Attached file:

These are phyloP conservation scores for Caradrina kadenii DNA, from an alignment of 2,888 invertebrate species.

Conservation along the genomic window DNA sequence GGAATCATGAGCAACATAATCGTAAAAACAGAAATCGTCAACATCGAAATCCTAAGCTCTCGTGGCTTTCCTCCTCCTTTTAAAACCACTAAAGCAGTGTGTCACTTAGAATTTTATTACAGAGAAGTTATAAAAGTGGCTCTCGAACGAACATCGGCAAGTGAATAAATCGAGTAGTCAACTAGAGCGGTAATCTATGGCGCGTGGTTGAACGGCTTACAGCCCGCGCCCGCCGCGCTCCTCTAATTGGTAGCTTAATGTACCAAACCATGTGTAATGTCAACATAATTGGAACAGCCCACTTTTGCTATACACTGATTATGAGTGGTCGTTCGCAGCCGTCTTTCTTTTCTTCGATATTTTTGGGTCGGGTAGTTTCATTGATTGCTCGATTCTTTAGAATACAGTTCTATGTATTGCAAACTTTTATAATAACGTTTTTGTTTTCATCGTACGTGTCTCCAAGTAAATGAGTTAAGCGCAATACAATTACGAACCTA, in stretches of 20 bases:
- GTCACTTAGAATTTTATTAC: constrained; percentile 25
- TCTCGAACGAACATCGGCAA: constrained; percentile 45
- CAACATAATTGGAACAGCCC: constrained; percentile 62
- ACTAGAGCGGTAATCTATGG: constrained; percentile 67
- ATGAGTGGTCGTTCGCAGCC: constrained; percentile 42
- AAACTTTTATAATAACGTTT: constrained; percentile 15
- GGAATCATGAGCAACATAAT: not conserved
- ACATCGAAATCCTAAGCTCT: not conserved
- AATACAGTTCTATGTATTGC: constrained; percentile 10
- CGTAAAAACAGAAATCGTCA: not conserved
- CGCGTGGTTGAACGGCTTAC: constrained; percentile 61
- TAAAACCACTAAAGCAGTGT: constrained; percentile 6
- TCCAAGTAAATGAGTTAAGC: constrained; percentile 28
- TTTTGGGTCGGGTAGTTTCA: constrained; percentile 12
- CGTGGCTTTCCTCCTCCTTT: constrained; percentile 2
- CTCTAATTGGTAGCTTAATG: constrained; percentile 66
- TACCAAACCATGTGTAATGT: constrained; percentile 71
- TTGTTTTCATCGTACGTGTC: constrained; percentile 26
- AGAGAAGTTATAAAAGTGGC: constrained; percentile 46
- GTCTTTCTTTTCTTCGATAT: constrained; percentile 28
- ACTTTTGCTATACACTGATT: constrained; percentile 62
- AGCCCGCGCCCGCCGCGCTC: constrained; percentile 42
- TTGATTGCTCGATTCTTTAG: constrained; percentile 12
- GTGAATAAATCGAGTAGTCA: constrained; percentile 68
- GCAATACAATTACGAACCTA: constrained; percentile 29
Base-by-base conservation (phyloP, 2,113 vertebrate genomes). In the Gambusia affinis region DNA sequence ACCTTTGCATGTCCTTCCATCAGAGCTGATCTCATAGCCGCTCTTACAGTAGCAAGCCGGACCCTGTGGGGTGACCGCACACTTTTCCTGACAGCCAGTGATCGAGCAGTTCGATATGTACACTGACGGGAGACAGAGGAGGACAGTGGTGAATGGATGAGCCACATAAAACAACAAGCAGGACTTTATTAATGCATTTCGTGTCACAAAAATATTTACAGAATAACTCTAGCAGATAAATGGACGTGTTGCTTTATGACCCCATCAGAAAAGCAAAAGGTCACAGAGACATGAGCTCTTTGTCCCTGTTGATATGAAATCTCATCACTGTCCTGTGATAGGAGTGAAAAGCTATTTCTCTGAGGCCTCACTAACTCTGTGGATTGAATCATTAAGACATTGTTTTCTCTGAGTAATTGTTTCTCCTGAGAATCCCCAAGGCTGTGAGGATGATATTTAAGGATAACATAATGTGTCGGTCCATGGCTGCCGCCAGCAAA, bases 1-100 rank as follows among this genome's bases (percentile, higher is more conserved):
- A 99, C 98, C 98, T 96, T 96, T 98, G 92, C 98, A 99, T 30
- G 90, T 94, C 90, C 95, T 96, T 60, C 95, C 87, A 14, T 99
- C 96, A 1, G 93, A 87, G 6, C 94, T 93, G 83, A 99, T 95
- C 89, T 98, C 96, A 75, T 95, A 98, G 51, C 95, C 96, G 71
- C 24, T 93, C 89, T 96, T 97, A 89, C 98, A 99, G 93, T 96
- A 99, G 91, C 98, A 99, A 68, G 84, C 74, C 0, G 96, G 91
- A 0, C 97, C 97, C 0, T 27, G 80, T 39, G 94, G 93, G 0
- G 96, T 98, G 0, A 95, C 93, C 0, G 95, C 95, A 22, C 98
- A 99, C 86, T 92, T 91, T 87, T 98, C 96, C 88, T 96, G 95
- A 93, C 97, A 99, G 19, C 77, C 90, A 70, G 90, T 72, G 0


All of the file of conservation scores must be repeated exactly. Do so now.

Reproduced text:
These are phyloP conservation scores for Caradrina kadenii DNA, from an alignment of 2,888 invertebrate species.

Conservation along the genomic window DNA sequence GGAATCATGAGCAACATAATCGTAAAAACAGAAATCGTCAACATCGAAATCCTAAGCTCTCGTGGCTTTCCTCCTCCTTTTAAAACCACTAAAGCAGTGTGTCACTTAGAATTTTATTACAGAGAAGTTATAAAAGTGGCTCTCGAACGAACATCGGCAAGTGAATAAATCGAGTAGTCAACTAGAGCGGTAATCTATGGCGCGTGGTTGAACGGCTTACAGCCCGCGCCCGCCGCGCTCCTCTAATTGGTAGCTTAATGTACCAAACCATGTGTAATGTCAACATAATTGGAACAGCCCACTTTTGCTATACACTGATTATGAGTGGTCGTTCGCAGCCGTCTTTCTTTTCTTCGATATTTTTGGGTCGGGTAGTTTCATTGATTGCTCGATTCTTTAGAATACAGTTCTATGTATTGCAAACTTTTATAATAACGTTTTTGTTTTCATCGTACGTGTCTCCAAGTAAATGAGTTAAGCGCAATACAATTACGAACCTA, in stretches of 20 bases:
- GTCACTTAGAATTTTATTAC: constrained; percentile 25
- TCTCGAACGAACATCGGCAA: constrained; percentile 45
- CAACATAATTGGAACAGCCC: constrained; percentile 62
- ACTAGAGCGGTAATCTATGG: constrained; percentile 67
- ATGAGTGGTCGTTCGCAGCC: constrained; percentile 42
- AAACTTTTATAATAACGTTT: constrained; percentile 15
- GGAATCATGAGCAACATAAT: not conserved
- ACATCGAAATCCTAAGCTCT: not conserved
- AATACAGTTCTATGTATTGC: constrained; percentile 10
- CGTAAAAACAGAAATCGTCA: not conserved
- CGCGTGGTTGAACGGCTTAC: constrained; percentile 61
- TAAAACCACTAAAGCAGTGT: constrained; percentile 6
- TCCAAGTAAATGAGTTAAGC: constrained; percentile 28
- TTTTGGGTCGGGTAGTTTCA: constrained; percentile 12
- CGTGGCTTTCCTCCTCCTTT: constrained; percentile 2
- CTCTAATTGGTAGCTTAATG: constrained; percentile 66
- TACCAAACCATGTGTAATGT: constrained; percentile 71
- TTGTTTTCATCGTACGTGTC: constrained; percentile 26
- AGAGAAGTTATAAAAGTGGC: constrained; percentile 46
- GTCTTTCTTTTCTTCGATAT: constrained; percentile 28
- ACTTTTGCTATACACTGATT: constrained; percentile 62
- AGCCCGCGCCCGCCGCGCTC: constrained; percentile 42
- TTGATTGCTCGATTCTTTAG: constrained; percentile 12
- GTGAATAAATCGAGTAGTCA: constrained; percentile 68
- GCAATACAATTACGAACCTA: constrained; percentile 29
Base-by-base conservation (phyloP, 2,113 vertebrate genomes). In the Gambusia affinis region DNA sequence ACCTTTGCATGTCCTTCCATCAGAGCTGATCTCATAGCCGCTCTTACAGTAGCAAGCCGGACCCTGTGGGGTGACCGCACACTTTTCCTGACAGCCAGTGATCGAGCAGTTCGATATGTACACTGACGGGAGACAGAGGAGGACAGTGGTGAATGGATGAGCCACATAAAACAACAAGCAGGACTTTATTAATGCATTTCGTGTCACAAAAATATTTACAGAATAACTCTAGCAGATAAATGGACGTGTTGCTTTATGACCCCATCAGAAAAGCAAAAGGTCACAGAGACATGAGCTCTTTGTCCCTGTTGATATGAAATCTCATCACTGTCCTGTGATAGGAGTGAAAAGCTATTTCTCTGAGGCCTCACTAACTCTGTGGATTGAATCATTAAGACATTGTTTTCTCTGAGTAATTGTTTCTCCTGAGAATCCCCAAGGCTGTGAGGATGATATTTAAGGATAACATAATGTGTCGGTCCATGGCTGCCGCCAGCAAA, bases 1-100 rank as follows among this genome's bases (percentile, higher is more conserved):
- A 99, C 98, C 98, T 96, T 96, T 98, G 92, C 98, A 99, T 30
- G 90, T 94, C 90, C 95, T 96, T 60, C 95, C 87, A 14, T 99
- C 96, A 1, G 93, A 87, G 6, C 94, T 93, G 83, A 99, T 95
- C 89, T 98, C 96, A 75, T 95, A 98, G 51, C 95, C 96, G 71
- C 24, T 93, C 89, T 96, T 97, A 89, C 98, A 99, G 93, T 96
- A 99, G 91, C 98, A 99, A 68, G 84, C 74, C 0, G 96, G 91
- A 0, C 97, C 97, C 0, T 27, G 80, T 39, G 94, G 93, G 0
- G 96, T 98, G 0, A 95, C 93, C 0, G 95, C 95, A 22, C 98
- A 99, C 86, T 92, T 91, T 87, T 98, C 96, C 88, T 96, G 95
- A 93, C 97, A 99, G 19, C 77, C 90, A 70, G 90, T 72, G 0